In January 2004 Kodak announced that it would stop selling traditional film cameras in Europe and North America, and cut up to 15,000 jobs (around a fifth of its total workforce at the time).
On April 8, 2004 Kodak was delisted from the Dow Jones Industrial Average index, having been a constituent for 74 consecutive years.
In January 2005 Kodak acquired the Israel-based company OREX Computed Radiography, a provider of compact computed radiography systems that enable medical practitioners to acquire patient x-ray images digitally. The company also acquired the Burnaby, British Columbia, Canada-based company Creo.
On 1st August 2006, Kodak agreed to divest its digital camera manufacturing operations to Flextronics, including assembly, production and testing. As part of the sale it was agreed that Flextronics would manufacture and distribute consumer digital cameras for Kodak, and conduct some design and development functions for it. Kodak kept high-level digital camera design in house, continued to conduct research and development in digital still cameras, and retained all intellectual property and patents.
On 10th January 2007 Kodak agreed to sell Kodak Health Group to Onex Corporation for $2.35 billion in cash, and up to $200 million in additional future payments if Onex achieved specified returns on the acquisition.
On 19th April 2007 Kodak announced an agreement to sell its light management films business, which produced films designed to improve the brightness and efficiency of liquid crystal displays, to Rohm and Haas.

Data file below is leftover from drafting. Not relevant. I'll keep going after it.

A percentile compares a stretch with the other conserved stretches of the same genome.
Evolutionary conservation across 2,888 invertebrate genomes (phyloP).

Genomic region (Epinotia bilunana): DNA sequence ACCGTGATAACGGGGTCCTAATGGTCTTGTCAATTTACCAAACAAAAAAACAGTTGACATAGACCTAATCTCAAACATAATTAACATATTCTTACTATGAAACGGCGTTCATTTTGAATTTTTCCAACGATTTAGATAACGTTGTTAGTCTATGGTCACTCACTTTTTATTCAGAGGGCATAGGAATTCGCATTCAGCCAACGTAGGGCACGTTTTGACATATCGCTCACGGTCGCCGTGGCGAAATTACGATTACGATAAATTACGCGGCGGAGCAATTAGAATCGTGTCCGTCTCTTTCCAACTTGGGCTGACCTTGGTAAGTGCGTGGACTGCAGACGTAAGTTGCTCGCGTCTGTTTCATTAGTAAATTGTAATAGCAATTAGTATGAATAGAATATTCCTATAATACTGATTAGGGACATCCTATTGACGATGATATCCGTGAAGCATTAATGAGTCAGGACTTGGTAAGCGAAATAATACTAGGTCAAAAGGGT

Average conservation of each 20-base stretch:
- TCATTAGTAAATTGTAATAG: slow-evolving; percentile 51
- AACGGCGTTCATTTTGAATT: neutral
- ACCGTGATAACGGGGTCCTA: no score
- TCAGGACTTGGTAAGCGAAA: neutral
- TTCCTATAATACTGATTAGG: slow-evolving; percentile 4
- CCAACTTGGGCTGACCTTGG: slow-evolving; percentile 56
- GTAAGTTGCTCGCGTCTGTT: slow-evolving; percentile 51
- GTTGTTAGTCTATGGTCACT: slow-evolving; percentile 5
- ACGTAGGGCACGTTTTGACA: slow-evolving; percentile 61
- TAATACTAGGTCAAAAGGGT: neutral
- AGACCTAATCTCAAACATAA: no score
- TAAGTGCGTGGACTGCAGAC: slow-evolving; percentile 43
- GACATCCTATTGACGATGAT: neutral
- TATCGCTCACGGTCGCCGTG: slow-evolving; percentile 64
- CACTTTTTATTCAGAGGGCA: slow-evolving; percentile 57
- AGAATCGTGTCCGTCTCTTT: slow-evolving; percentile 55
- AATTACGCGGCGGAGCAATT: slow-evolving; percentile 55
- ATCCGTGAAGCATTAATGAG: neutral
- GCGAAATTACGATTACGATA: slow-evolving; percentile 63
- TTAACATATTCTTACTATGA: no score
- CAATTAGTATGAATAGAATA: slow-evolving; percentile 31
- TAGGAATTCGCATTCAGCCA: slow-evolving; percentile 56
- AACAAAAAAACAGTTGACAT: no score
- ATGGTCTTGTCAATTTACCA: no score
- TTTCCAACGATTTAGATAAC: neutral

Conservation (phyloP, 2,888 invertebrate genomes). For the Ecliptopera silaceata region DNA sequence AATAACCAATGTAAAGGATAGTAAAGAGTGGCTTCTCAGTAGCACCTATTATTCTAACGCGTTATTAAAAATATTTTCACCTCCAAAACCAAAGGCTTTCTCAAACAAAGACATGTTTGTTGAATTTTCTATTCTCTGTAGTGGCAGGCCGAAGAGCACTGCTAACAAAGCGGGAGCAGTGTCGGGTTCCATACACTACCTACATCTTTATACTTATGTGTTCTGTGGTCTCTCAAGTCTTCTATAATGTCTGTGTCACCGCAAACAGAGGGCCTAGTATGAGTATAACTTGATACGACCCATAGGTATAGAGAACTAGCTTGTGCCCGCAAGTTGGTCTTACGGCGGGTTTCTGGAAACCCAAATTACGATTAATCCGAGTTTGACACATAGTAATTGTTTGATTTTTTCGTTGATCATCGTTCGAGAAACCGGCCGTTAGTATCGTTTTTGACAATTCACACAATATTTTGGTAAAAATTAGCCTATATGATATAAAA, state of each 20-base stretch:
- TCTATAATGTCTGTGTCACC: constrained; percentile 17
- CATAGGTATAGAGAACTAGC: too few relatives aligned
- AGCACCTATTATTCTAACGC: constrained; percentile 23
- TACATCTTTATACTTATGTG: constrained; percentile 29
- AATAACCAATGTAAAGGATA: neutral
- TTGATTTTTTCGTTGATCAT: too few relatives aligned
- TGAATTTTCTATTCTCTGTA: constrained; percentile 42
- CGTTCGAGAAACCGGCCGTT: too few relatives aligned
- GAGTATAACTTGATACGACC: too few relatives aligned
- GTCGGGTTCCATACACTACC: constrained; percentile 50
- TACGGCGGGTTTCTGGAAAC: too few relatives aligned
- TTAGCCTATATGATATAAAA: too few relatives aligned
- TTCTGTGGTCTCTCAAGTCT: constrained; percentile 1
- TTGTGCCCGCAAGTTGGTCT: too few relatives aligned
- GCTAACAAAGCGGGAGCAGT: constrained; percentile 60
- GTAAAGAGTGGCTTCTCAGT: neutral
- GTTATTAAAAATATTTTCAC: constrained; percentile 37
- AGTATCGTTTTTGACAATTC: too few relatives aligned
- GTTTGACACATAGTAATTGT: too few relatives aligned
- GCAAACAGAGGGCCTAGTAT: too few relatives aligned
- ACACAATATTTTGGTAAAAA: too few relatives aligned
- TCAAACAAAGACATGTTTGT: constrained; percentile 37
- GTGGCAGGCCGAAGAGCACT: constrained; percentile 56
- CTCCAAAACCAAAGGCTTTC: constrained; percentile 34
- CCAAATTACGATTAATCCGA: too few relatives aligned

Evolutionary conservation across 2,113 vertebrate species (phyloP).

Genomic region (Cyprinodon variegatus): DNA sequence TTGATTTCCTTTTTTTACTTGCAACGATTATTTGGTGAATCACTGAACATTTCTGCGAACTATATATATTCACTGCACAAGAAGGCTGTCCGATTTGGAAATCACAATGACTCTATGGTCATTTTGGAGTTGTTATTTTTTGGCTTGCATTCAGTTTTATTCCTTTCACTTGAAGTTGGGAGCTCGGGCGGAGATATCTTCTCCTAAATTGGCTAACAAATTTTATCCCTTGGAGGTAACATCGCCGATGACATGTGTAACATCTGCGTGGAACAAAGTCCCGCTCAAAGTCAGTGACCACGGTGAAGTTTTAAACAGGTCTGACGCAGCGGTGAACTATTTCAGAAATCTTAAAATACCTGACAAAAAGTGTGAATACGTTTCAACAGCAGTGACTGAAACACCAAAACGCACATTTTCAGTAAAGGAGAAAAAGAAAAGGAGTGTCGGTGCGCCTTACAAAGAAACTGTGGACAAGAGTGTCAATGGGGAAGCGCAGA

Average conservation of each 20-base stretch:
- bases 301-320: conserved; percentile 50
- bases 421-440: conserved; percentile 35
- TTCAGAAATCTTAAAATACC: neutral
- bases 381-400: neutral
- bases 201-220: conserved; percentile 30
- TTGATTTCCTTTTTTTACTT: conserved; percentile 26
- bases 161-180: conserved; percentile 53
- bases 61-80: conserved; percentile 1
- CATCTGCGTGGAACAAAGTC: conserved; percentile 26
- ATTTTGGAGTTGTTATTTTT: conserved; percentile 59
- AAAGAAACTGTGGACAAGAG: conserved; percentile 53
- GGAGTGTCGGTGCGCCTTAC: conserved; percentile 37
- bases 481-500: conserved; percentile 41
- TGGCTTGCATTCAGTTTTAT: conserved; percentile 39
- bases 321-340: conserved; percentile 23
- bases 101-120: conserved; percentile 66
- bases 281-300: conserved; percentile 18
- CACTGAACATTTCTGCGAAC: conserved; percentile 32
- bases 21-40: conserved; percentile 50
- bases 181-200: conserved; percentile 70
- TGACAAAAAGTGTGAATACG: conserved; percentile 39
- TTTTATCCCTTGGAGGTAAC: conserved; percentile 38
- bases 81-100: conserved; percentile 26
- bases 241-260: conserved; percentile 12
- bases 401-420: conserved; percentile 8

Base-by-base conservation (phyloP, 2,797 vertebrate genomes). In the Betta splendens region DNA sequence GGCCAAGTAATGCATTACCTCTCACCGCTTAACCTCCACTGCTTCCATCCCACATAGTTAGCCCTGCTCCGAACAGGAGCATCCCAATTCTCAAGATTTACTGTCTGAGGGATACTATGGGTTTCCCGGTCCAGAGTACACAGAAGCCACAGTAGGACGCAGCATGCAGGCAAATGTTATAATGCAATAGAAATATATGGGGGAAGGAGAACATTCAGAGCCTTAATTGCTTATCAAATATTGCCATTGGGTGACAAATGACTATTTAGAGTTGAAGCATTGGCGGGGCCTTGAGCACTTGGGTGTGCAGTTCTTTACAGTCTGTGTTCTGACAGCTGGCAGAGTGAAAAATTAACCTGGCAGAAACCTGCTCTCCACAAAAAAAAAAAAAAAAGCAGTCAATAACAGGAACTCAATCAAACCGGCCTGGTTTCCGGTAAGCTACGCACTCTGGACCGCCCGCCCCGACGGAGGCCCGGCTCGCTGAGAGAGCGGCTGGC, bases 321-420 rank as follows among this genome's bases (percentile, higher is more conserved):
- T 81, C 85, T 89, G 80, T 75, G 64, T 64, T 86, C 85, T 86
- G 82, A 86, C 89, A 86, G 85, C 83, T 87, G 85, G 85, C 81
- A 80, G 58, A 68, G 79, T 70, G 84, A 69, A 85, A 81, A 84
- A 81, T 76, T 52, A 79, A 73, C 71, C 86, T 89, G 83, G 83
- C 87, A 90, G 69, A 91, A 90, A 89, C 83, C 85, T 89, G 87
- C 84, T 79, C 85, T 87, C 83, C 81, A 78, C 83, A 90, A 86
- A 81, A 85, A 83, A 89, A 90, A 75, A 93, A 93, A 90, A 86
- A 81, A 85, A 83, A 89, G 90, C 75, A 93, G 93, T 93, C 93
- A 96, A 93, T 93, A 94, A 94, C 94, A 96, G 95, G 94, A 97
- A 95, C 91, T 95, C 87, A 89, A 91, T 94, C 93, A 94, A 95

In January 2009 Kodak posted a $137 million fourth-quarter loss and announced plans to cut up to 4,500 jobs.
On 22nd June 2009: Kodak announced that it would cease selling Kodachrome color film by the end of 2009, ending 74 years of production, after a dramatic decline in sales.
During 2011, Kodak shares fell more than 80 percent. In January 2012 Kodak received a warning from the New York Stock Exchange (NYSE) notifying it that its average closing price was below $1.00 for 30 consecutive days and that over the next 6 months it must increase the closing share price to at least $1 on the last trading day of each calendar month and have an average closing price of at least $1 over the 30 trading-days prior or it would be delisted. From the $90 range in 1997, Kodak shares closed at 76 cents on January 3, 2012. On January 8, 2012, Kodak shares closed over 50% higher after the company announced a major restructuring into two main divisions, one focused on products and services for businesses, and the other on consumer products including digital cameras.
On 19th January 2012 Kodak filed for Chapter 11 Bankruptcy Protection. The company's stock was delisted from NYSE and moved to OTC exchange. Following the news it ended the day trading down 35% at $0.36 a share.
On 7th February 2012 the Image Sensor Solutions (ISS) division of Kodak was sold to Truesense Imaging Inc.
On 9th February 2012: Kodak announced that it would exit the digital image capture business, phasing out its production of digital cameras.
On 24th August 2012 Kodak announced that it plans to sell its film, commercial scanner and kiosk divisions.
On 20th December 2012 Kodak announced that it plans to sell its digital imaging patents for about $525 million to some of the world’s biggest technology companies, thus making a step to end bankruptcy.
On 29th April 2013 Kodak announced an agreement with the U.K. Kodak Pension Plan (KPP) to spin off Kodak’s Personalized Imaging and Document Imaging businesses and settle $2.8 Billion in KPP claims.
On 17th October 2013 Kodak brings European headquarter and the entire EAMER Technology Centre under one roof in Eysins, Switzerland. The relocation brings the company's European headquarters and Inkjet demo facilities, which were based in Gland, Switzerland, and the Kodak EAMER Technology and Solutions Centre, which was based in La Hulpe, Belgium, together.
In January 2017 Kodak announced it was bringing back its Ektachrome film.